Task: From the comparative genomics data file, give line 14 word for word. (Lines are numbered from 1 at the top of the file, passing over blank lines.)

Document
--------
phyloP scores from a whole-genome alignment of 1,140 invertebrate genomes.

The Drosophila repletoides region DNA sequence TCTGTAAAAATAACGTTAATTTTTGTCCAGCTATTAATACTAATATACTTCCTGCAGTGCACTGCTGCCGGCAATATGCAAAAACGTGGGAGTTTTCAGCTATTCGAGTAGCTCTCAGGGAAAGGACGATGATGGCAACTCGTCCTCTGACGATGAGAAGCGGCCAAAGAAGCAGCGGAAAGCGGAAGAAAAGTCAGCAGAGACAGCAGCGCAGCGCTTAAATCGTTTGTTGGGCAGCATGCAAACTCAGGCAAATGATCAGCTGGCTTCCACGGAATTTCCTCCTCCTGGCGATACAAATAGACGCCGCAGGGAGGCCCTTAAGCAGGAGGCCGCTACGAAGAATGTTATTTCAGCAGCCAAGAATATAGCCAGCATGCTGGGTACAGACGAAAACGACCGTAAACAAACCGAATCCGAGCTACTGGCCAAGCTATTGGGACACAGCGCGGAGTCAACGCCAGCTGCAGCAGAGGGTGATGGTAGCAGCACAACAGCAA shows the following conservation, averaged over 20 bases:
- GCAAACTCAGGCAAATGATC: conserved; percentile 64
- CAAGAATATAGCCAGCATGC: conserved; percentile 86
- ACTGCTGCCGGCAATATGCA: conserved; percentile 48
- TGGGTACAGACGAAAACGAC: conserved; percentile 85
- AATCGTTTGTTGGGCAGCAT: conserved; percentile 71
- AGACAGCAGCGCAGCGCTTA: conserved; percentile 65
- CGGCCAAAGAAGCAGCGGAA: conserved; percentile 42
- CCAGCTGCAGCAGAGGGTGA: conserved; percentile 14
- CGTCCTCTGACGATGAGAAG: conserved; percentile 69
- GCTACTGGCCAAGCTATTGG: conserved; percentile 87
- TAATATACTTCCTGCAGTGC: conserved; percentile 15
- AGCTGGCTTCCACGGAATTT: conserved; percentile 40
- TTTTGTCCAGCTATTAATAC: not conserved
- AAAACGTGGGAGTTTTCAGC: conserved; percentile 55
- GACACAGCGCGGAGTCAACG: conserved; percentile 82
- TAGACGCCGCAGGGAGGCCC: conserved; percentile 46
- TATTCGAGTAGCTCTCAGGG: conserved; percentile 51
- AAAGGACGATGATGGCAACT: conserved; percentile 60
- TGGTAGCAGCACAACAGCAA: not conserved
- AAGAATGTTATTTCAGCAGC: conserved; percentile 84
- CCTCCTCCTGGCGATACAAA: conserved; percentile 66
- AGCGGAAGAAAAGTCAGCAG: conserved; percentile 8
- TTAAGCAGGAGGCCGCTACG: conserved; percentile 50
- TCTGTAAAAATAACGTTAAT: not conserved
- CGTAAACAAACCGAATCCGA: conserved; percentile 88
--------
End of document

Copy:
- AGCTGGCTTCCACGGAATTT: conserved; percentile 40